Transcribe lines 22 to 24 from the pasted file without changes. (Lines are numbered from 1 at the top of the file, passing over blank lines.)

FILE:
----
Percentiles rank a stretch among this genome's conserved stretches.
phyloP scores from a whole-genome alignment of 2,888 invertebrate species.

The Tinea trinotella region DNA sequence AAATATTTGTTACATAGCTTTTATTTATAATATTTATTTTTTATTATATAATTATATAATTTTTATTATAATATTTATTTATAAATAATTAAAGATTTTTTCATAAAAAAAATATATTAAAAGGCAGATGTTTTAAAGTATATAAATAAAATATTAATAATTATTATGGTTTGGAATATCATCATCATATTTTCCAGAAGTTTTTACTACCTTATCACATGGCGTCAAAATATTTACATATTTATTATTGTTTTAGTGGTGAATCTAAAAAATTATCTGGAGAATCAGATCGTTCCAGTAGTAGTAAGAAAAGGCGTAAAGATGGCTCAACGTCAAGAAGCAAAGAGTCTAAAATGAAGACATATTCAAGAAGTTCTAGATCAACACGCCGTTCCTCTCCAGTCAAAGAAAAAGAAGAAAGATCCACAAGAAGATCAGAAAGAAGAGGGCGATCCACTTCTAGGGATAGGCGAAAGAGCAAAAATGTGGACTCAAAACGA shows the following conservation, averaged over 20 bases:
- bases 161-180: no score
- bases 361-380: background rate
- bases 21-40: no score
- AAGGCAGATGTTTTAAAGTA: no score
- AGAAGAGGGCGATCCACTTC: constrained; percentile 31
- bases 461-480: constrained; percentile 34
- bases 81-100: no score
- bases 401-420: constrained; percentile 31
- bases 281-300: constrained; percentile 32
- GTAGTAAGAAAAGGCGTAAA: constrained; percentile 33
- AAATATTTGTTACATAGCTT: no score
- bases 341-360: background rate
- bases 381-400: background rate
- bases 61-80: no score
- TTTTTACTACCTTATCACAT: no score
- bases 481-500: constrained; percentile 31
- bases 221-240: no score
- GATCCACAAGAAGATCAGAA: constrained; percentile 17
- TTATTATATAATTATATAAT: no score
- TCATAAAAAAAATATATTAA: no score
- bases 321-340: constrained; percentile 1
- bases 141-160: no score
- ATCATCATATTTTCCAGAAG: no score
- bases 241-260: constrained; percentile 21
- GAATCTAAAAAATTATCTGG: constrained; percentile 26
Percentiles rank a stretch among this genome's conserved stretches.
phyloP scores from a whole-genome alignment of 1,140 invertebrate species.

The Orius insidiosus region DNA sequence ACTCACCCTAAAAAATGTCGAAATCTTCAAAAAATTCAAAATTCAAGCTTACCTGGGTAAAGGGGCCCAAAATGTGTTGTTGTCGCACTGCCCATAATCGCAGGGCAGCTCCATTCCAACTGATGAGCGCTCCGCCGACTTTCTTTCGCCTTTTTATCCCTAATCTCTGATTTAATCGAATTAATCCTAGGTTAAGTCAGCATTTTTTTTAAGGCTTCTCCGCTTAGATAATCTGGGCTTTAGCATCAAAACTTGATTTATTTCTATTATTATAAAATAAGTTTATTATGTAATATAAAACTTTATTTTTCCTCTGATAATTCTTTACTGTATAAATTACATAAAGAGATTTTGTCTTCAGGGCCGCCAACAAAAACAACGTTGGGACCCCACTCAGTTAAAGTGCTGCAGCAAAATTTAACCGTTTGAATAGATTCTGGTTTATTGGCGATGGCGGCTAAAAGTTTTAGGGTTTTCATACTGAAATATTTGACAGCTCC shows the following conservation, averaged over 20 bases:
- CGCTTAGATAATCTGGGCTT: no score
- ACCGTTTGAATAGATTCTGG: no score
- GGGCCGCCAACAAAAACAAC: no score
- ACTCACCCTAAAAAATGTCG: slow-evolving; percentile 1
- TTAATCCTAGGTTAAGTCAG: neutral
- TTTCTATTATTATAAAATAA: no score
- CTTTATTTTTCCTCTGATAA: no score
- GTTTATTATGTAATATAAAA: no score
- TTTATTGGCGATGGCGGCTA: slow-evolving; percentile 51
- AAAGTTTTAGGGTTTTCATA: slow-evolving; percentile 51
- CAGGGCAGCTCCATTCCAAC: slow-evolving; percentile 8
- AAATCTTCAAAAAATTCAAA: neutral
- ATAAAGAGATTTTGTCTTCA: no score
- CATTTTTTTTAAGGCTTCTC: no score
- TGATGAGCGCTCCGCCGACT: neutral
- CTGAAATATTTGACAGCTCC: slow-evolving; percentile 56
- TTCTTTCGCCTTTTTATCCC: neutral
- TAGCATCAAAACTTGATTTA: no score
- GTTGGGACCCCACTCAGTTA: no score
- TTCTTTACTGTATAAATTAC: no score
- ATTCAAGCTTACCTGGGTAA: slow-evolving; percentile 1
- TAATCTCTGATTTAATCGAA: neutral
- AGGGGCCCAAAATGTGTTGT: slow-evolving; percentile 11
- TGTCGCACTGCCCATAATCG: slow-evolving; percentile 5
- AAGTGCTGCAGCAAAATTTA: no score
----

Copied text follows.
- TTATTATATAATTATATAAT: no score
- TCATAAAAAAAATATATTAA: no score
- bases 321-340: constrained; percentile 1